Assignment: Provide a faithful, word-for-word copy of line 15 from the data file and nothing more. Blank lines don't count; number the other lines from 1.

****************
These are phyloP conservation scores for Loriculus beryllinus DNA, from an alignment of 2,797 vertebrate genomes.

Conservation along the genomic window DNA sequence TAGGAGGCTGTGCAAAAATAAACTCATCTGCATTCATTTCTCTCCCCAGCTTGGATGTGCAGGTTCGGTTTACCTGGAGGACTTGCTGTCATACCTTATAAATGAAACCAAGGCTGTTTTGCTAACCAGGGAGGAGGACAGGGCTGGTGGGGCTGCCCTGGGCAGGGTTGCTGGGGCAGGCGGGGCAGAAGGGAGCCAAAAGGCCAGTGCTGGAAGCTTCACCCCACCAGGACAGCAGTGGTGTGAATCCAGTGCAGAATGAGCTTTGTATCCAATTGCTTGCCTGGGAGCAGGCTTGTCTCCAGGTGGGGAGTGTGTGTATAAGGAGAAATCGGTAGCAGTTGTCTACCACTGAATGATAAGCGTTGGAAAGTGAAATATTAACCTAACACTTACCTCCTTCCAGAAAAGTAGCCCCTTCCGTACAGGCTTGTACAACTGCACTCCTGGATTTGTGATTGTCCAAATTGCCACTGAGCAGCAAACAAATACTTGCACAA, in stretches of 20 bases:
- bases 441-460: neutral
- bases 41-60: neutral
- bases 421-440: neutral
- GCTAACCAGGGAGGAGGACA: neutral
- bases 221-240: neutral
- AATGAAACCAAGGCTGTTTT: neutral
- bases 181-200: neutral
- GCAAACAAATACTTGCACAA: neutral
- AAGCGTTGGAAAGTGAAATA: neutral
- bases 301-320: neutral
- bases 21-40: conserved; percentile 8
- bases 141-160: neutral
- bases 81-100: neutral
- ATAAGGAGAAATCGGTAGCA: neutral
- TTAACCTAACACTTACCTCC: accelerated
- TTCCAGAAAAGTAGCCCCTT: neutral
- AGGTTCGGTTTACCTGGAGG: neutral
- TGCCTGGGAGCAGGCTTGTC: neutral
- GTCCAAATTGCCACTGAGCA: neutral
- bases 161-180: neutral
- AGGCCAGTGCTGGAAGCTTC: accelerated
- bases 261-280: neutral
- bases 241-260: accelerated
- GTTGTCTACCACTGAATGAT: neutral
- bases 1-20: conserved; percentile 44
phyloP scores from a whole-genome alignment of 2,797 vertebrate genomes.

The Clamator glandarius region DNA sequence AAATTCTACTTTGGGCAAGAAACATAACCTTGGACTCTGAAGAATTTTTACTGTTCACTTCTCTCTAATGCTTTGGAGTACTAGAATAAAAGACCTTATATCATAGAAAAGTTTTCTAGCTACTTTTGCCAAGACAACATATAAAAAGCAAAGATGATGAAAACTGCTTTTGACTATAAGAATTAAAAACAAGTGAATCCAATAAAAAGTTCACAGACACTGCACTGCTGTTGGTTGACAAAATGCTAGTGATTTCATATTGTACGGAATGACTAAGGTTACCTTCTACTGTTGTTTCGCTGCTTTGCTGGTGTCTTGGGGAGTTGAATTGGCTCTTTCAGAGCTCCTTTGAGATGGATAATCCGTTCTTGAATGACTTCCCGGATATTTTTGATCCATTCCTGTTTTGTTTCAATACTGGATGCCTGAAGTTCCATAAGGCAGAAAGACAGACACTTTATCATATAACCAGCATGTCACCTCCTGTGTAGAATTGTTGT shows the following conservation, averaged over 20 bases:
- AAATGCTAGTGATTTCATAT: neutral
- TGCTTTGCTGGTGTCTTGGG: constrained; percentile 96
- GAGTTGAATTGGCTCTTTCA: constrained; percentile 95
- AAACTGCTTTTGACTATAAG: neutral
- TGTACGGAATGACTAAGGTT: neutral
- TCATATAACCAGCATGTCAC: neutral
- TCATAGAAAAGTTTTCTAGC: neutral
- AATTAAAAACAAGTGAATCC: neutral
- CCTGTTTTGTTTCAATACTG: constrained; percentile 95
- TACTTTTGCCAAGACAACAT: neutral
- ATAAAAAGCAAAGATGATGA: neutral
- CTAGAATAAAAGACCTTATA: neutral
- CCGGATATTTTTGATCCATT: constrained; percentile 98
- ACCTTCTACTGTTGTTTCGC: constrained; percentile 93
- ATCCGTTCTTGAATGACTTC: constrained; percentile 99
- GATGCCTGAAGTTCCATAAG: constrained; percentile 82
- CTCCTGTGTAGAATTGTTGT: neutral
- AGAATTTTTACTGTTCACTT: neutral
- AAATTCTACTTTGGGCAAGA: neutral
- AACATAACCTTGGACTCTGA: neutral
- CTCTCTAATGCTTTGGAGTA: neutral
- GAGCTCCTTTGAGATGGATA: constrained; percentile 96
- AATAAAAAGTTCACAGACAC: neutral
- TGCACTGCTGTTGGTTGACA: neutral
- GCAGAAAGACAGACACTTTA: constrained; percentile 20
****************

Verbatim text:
- bases 81-100: neutral